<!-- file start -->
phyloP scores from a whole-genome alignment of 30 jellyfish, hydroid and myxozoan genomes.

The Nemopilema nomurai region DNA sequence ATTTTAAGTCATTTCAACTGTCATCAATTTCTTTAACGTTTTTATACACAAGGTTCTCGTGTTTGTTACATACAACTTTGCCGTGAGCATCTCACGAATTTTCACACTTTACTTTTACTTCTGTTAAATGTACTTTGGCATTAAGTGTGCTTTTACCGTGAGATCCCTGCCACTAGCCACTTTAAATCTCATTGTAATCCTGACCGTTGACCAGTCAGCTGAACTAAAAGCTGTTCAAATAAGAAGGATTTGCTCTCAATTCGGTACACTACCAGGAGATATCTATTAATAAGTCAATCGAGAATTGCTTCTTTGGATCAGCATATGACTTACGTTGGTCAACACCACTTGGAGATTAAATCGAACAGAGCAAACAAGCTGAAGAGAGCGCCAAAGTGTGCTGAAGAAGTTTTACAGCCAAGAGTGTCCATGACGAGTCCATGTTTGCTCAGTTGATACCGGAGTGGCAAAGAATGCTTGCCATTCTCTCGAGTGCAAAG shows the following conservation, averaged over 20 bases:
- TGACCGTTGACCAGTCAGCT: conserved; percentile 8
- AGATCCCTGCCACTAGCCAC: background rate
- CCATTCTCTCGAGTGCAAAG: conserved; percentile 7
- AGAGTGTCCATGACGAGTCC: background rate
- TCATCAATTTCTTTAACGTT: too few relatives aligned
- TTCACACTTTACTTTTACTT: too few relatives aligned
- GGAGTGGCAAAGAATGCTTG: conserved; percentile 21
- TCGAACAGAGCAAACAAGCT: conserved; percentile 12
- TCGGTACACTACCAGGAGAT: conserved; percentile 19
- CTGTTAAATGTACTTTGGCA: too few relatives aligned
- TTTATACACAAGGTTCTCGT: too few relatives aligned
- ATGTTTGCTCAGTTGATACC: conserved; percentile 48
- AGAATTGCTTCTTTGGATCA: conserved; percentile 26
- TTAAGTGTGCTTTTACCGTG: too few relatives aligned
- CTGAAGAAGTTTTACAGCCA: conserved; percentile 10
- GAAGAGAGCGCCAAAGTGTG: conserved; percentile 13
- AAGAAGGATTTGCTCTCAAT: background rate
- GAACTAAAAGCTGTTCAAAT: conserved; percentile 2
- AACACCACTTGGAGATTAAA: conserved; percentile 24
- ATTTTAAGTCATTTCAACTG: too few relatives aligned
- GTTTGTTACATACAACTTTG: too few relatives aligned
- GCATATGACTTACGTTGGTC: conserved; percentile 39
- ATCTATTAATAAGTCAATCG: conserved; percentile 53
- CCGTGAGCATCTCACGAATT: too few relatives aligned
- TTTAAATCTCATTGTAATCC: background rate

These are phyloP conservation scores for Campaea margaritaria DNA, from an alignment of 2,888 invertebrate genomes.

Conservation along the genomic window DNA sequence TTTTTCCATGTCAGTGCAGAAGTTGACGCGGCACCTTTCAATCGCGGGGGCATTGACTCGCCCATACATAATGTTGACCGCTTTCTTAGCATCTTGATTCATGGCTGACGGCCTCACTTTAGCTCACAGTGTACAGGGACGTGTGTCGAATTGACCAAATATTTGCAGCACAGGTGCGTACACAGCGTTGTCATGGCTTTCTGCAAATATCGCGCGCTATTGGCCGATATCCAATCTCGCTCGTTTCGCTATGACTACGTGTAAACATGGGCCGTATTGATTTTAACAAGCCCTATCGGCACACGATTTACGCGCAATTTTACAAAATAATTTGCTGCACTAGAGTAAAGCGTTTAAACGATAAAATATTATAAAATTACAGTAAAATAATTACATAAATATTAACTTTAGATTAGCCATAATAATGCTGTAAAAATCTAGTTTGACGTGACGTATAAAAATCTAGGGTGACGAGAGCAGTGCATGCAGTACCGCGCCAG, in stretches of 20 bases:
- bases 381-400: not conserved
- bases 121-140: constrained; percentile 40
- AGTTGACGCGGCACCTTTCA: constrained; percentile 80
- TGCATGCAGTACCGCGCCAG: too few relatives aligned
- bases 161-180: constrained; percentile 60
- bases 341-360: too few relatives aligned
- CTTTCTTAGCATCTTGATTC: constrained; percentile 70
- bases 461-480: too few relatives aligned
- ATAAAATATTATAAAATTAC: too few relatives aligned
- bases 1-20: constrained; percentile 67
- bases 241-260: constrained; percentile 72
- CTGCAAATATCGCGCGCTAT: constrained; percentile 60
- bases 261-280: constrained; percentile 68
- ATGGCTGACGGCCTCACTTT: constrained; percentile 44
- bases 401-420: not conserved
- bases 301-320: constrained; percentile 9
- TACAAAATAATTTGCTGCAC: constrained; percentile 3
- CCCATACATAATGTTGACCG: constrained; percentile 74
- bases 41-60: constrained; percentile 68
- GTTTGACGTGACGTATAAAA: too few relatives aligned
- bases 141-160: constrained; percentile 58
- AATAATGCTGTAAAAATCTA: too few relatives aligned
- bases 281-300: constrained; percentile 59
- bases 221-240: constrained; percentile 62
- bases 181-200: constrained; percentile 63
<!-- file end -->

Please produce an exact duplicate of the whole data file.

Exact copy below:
phyloP scores from a whole-genome alignment of 30 jellyfish, hydroid and myxozoan genomes.

The Nemopilema nomurai region DNA sequence ATTTTAAGTCATTTCAACTGTCATCAATTTCTTTAACGTTTTTATACACAAGGTTCTCGTGTTTGTTACATACAACTTTGCCGTGAGCATCTCACGAATTTTCACACTTTACTTTTACTTCTGTTAAATGTACTTTGGCATTAAGTGTGCTTTTACCGTGAGATCCCTGCCACTAGCCACTTTAAATCTCATTGTAATCCTGACCGTTGACCAGTCAGCTGAACTAAAAGCTGTTCAAATAAGAAGGATTTGCTCTCAATTCGGTACACTACCAGGAGATATCTATTAATAAGTCAATCGAGAATTGCTTCTTTGGATCAGCATATGACTTACGTTGGTCAACACCACTTGGAGATTAAATCGAACAGAGCAAACAAGCTGAAGAGAGCGCCAAAGTGTGCTGAAGAAGTTTTACAGCCAAGAGTGTCCATGACGAGTCCATGTTTGCTCAGTTGATACCGGAGTGGCAAAGAATGCTTGCCATTCTCTCGAGTGCAAAG shows the following conservation, averaged over 20 bases:
- TGACCGTTGACCAGTCAGCT: conserved; percentile 8
- AGATCCCTGCCACTAGCCAC: background rate
- CCATTCTCTCGAGTGCAAAG: conserved; percentile 7
- AGAGTGTCCATGACGAGTCC: background rate
- TCATCAATTTCTTTAACGTT: too few relatives aligned
- TTCACACTTTACTTTTACTT: too few relatives aligned
- GGAGTGGCAAAGAATGCTTG: conserved; percentile 21
- TCGAACAGAGCAAACAAGCT: conserved; percentile 12
- TCGGTACACTACCAGGAGAT: conserved; percentile 19
- CTGTTAAATGTACTTTGGCA: too few relatives aligned
- TTTATACACAAGGTTCTCGT: too few relatives aligned
- ATGTTTGCTCAGTTGATACC: conserved; percentile 48
- AGAATTGCTTCTTTGGATCA: conserved; percentile 26
- TTAAGTGTGCTTTTACCGTG: too few relatives aligned
- CTGAAGAAGTTTTACAGCCA: conserved; percentile 10
- GAAGAGAGCGCCAAAGTGTG: conserved; percentile 13
- AAGAAGGATTTGCTCTCAAT: background rate
- GAACTAAAAGCTGTTCAAAT: conserved; percentile 2
- AACACCACTTGGAGATTAAA: conserved; percentile 24
- ATTTTAAGTCATTTCAACTG: too few relatives aligned
- GTTTGTTACATACAACTTTG: too few relatives aligned
- GCATATGACTTACGTTGGTC: conserved; percentile 39
- ATCTATTAATAAGTCAATCG: conserved; percentile 53
- CCGTGAGCATCTCACGAATT: too few relatives aligned
- TTTAAATCTCATTGTAATCC: background rate

These are phyloP conservation scores for Campaea margaritaria DNA, from an alignment of 2,888 invertebrate genomes.

Conservation along the genomic window DNA sequence TTTTTCCATGTCAGTGCAGAAGTTGACGCGGCACCTTTCAATCGCGGGGGCATTGACTCGCCCATACATAATGTTGACCGCTTTCTTAGCATCTTGATTCATGGCTGACGGCCTCACTTTAGCTCACAGTGTACAGGGACGTGTGTCGAATTGACCAAATATTTGCAGCACAGGTGCGTACACAGCGTTGTCATGGCTTTCTGCAAATATCGCGCGCTATTGGCCGATATCCAATCTCGCTCGTTTCGCTATGACTACGTGTAAACATGGGCCGTATTGATTTTAACAAGCCCTATCGGCACACGATTTACGCGCAATTTTACAAAATAATTTGCTGCACTAGAGTAAAGCGTTTAAACGATAAAATATTATAAAATTACAGTAAAATAATTACATAAATATTAACTTTAGATTAGCCATAATAATGCTGTAAAAATCTAGTTTGACGTGACGTATAAAAATCTAGGGTGACGAGAGCAGTGCATGCAGTACCGCGCCAG, in stretches of 20 bases:
- bases 381-400: not conserved
- bases 121-140: constrained; percentile 40
- AGTTGACGCGGCACCTTTCA: constrained; percentile 80
- TGCATGCAGTACCGCGCCAG: too few relatives aligned
- bases 161-180: constrained; percentile 60
- bases 341-360: too few relatives aligned
- CTTTCTTAGCATCTTGATTC: constrained; percentile 70
- bases 461-480: too few relatives aligned
- ATAAAATATTATAAAATTAC: too few relatives aligned
- bases 1-20: constrained; percentile 67
- bases 241-260: constrained; percentile 72
- CTGCAAATATCGCGCGCTAT: constrained; percentile 60
- bases 261-280: constrained; percentile 68
- ATGGCTGACGGCCTCACTTT: constrained; percentile 44
- bases 401-420: not conserved
- bases 301-320: constrained; percentile 9
- TACAAAATAATTTGCTGCAC: constrained; percentile 3
- CCCATACATAATGTTGACCG: constrained; percentile 74
- bases 41-60: constrained; percentile 68
- GTTTGACGTGACGTATAAAA: too few relatives aligned
- bases 141-160: constrained; percentile 58
- AATAATGCTGTAAAAATCTA: too few relatives aligned
- bases 281-300: constrained; percentile 59
- bases 221-240: constrained; percentile 62
- bases 181-200: constrained; percentile 63